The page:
The third day out of Tak was another round of pushing the bikes until a long, incredibly steep descent took us down to the town of Mae Tuen. In Mae Tuen there is a small hotel and another resort with two types of the aforementioned cottages. In the late afternoon we cycled to each but a wedding in town meant that every room in the town was booked and the next town was 80 km away. We rode around a bit more looking to camp before returning to the hotel to see if we could pitch our tent on the lawn. Fortunately for us, an old man on a scooter overheard us and told us we could come stay at his house for a small fee. We accepted and spent the night in the former bedroom of one of his adult daughters. We ate dinner and breakfast with the man, his wife, and their very sweet granddaughter that they look after. In the morning he showed us a 10 year old magazine (in Thai) that featured a picture of the house we had just stayed in. The article was about a cyclist who had stayed there while doing a 10-day offroad tour from Bangkok to the north. That seemed like an interesting piece of trivia to have held back all night.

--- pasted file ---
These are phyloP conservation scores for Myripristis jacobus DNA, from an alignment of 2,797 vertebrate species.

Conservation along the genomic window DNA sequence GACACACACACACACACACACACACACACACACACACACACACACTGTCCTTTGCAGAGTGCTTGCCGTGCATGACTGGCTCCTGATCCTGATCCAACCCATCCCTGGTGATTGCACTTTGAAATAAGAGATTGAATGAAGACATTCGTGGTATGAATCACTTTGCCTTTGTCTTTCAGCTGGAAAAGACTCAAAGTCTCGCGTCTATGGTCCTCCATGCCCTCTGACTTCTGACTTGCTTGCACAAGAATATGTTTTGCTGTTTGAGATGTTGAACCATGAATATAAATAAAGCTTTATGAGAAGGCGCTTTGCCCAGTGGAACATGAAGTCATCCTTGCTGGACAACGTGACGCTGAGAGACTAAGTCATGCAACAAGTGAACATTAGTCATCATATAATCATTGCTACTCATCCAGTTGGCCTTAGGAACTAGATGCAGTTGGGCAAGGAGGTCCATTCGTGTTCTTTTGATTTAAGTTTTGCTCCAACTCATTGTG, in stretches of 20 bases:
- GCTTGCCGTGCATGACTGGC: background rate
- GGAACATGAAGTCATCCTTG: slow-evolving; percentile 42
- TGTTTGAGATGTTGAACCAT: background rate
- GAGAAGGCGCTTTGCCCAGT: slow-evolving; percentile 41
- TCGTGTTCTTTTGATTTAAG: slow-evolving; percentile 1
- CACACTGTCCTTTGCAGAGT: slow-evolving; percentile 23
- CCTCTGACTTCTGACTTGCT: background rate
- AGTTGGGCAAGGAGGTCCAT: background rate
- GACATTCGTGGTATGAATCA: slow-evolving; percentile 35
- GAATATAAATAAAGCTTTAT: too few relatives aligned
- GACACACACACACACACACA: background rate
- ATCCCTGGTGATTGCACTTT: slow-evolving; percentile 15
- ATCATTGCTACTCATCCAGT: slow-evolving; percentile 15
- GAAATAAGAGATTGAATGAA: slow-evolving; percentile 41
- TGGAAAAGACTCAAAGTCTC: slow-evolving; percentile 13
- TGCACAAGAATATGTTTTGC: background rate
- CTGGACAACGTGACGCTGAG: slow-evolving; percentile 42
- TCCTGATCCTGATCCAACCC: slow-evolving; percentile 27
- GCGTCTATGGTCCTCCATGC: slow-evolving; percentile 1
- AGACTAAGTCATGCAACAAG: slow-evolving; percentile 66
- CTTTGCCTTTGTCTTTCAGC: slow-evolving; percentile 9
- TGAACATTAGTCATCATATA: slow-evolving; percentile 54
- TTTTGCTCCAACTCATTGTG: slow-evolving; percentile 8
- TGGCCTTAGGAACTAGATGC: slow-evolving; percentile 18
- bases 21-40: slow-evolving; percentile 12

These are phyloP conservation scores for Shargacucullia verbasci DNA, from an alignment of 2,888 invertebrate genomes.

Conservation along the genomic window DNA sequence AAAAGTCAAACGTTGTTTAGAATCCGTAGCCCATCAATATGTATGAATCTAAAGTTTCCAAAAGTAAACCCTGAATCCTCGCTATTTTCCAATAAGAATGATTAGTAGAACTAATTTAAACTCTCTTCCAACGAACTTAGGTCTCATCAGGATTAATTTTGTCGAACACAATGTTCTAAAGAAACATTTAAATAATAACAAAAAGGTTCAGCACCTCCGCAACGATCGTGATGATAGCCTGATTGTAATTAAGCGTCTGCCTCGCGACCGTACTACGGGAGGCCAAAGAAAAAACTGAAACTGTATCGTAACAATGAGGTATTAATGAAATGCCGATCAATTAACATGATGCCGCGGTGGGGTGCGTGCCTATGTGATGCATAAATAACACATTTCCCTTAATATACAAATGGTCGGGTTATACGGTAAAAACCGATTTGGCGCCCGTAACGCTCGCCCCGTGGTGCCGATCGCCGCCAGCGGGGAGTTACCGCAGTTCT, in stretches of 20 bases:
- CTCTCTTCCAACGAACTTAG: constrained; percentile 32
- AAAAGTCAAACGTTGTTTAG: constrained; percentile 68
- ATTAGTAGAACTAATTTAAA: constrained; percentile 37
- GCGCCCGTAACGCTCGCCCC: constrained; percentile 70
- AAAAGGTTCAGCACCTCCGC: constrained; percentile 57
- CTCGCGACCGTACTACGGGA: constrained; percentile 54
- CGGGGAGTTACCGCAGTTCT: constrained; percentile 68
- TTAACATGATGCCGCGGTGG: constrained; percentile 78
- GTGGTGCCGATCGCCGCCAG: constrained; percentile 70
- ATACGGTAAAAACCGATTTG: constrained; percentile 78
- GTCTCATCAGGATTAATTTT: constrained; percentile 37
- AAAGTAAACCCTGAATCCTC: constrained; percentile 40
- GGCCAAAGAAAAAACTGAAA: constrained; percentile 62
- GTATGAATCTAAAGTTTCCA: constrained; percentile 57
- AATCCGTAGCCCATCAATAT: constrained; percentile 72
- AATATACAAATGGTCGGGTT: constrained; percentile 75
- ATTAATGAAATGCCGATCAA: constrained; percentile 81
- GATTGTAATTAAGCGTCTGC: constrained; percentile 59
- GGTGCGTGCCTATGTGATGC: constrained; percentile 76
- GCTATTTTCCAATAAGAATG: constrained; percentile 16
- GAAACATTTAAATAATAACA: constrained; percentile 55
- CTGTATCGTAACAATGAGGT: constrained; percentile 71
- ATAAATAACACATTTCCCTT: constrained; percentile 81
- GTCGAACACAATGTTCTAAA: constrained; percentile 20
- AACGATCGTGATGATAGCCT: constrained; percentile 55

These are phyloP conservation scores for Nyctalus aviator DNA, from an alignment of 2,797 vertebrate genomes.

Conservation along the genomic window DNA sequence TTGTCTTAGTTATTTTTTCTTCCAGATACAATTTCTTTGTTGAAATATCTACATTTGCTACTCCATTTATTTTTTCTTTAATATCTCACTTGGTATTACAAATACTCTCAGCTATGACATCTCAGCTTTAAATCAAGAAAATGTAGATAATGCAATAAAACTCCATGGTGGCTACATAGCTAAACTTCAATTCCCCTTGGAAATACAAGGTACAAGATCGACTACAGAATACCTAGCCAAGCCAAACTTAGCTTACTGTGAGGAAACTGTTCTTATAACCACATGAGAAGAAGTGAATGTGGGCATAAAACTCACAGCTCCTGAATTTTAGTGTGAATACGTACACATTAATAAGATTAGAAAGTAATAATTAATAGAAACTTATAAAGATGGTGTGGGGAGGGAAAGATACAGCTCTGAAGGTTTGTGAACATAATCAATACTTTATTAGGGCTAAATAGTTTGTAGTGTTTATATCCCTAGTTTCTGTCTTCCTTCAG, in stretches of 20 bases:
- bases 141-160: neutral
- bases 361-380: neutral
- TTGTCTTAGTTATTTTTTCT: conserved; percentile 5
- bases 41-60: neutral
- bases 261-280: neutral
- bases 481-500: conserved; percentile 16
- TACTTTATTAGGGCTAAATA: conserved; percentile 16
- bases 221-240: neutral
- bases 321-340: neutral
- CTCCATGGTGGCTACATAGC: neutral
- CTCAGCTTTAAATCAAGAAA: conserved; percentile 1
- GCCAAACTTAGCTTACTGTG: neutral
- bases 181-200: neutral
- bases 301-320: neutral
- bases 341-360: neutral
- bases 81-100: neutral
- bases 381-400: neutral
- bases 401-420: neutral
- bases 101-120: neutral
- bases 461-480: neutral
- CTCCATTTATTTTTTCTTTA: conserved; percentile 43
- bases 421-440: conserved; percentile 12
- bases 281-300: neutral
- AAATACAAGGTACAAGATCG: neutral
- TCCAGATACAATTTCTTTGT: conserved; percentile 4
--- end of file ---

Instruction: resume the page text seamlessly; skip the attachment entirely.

From Mae Tuen to Chiang Mai, the end of our trip in Thailand and SE Asia, we enjoyed rideable climbs on good pavement and a long descent out of the mountains. We spent a third night camping at Op Luang national park where we went for a night hike to a viewpoint on a granite mountain and slept next to a loud, soothing river. On our very last day we woke up 55 km from Chiang Mai but noticed that if we managed to ride 80 km, we would end with a total of exactly 4000 km from Kunming way back in China. We made a nice tour of the countryside, first riding too far west, then riding too far east. We judged from the map that we had done enough wasting of time and rode into the city to our hotel in the old part of town. When we arrived we had ridden 78.9 km, falling 1.1 km short of our goal.